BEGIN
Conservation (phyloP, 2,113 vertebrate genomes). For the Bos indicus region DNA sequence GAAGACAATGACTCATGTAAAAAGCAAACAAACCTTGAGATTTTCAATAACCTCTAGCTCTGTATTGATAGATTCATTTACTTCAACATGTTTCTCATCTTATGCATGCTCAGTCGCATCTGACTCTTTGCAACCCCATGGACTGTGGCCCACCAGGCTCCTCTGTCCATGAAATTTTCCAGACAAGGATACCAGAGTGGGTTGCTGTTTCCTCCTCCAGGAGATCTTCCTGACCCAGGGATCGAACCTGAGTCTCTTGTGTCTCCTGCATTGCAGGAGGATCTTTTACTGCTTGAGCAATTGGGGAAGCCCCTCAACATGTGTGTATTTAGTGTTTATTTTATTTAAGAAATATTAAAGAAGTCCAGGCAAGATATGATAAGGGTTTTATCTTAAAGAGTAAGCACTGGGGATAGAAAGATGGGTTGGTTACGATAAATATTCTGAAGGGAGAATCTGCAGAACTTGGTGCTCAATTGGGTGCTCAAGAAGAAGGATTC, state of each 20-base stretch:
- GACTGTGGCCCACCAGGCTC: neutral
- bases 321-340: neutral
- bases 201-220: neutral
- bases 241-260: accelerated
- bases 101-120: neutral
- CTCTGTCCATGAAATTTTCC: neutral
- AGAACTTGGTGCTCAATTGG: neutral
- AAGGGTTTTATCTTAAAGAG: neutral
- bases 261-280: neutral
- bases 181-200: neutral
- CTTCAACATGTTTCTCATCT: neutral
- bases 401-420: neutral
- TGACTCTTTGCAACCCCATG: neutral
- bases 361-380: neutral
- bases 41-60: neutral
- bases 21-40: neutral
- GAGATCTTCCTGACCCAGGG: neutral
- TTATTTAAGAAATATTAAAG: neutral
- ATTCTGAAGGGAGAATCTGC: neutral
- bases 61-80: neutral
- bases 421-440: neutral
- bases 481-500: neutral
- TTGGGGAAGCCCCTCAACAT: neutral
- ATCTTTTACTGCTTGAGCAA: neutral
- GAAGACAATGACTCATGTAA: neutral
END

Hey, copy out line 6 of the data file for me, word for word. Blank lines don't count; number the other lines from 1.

- bases 101-120: neutral